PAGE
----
“We tried to frame the lawn … and to keep the front simple and green with various shades and textures,” she says. No flowers are in those beds, only shrubbery and ferns. The curved azalea beds Donofrio laid out with garden hoses are on the wings of the house and garden. “The curves are very important throughout the gardens,” adds Mona. A graceful tree canopy, curved lawns, beds, paths and stone walls embrace the house.

In the early stages, trees and bushes made their way to Ruxton via a blue pickup Floyd’s father loaned him for two years. Among the treasures he brought home: between two and three dozen wide-spreading Taxus media and 1,200 azaleas, including now 15-foot tall, fragrant pink Royal azaleas that anchor gardens in the back.

Shallow-rooted azaleas were not hard to dig out. Floyd brought home six to eight at a time. “I got so I didn’t wrap burlap on them. I just put them in the truck and brought them right back,” says the self-described country boy from Southern Maryland.

Then there was the seven-foot American holly, the hardest of all to dig with roots deep in heavy clay soil. “I had some help with that!” laughs Floyd. Today it stands 50 feet tall, still a centerpiece, along with a Blue Atlas cedar, Japanese holly and an ancient linden in the large circular bed by the front door.

While front plantings are green, with occasional white-flowering trees—kousa dogwoods, a magnolia and Natchez crape myrtle—flowers spill forth on white gardenia azaleas, dogwoods and perennials by a wide bluestone path to the lower garden and pond. The fluid movement of the front hill continues as dozens of different perennials swirl together along the curved path.

Constructed between 1981 and 1983, and again designed by John Donofrio, the lower gardens were inspired by Thuya Garden on Mount Desert Island in Maine. Renowned mason Primo Dorio and his father Carlo, along with another man, worked at night under floodlights and on weekends.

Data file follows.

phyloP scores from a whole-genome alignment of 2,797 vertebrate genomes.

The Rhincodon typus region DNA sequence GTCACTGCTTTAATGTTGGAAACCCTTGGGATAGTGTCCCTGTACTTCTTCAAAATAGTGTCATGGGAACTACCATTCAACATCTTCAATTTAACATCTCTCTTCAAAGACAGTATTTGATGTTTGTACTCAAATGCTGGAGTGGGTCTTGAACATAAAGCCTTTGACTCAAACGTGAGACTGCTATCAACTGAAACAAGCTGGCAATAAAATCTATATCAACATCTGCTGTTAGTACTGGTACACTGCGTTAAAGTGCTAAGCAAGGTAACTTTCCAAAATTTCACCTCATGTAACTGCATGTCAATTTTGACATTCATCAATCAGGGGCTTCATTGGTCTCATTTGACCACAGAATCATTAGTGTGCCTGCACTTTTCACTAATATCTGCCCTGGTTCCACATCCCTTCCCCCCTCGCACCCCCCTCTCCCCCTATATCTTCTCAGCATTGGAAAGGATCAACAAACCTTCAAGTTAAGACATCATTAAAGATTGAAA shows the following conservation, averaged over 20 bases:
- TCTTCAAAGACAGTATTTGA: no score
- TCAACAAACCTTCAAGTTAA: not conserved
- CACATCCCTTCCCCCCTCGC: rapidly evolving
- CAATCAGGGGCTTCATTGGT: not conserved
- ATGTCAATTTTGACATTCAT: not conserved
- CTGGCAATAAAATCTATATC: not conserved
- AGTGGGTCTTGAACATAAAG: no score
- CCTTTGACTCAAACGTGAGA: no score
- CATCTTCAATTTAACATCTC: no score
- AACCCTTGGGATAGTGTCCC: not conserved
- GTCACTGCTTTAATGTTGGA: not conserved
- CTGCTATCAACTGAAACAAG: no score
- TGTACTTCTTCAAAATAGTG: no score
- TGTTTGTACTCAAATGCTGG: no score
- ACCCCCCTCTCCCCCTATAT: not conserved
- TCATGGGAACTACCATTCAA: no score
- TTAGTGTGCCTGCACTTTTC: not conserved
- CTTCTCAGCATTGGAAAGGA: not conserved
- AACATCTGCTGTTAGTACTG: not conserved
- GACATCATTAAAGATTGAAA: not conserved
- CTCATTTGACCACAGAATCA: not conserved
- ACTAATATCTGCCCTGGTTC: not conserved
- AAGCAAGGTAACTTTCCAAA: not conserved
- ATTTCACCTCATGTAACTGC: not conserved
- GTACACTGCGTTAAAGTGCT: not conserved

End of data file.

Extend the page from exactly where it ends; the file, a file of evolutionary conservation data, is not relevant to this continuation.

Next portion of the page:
The couple built an irregularly shaped pond with a waterfall. The pond is still full of koi, lotuses and lily pads, all surrounded by shrub and perennial borders.

A patio and a stone staircase connect the sunken garden to the south gardens and lawn and the back terrace.

“We have the balance of the sweep in front with the flat in back, perfect for wedding receptions,” Mona says.

Pyramidal American boxwoods stand at three back doorways, with a hardy Nandina hedge that can take the baking southern exposure. A group of creamy yellow Knockout roses brightens one corner of the terrace. Across the lawn, the south garden often shows a blue and pink motif, with pink Royal azaleas, native rhododendrons Floyd recently planted, lavender lilacs, blue hydrangeas and caryopteris.

The Taxus media originally placed by the front door are now gone. “They were too big and broken by snow falling off the roof,” says Floyd. Dave Thompson of Foxborough Nursery helped to redesign the area in 2008. Again, they kept the design simple and green, using groupings of American boxwoods, andromeda, sweet box, Japanese painted ferns and deer-resistant hellebores.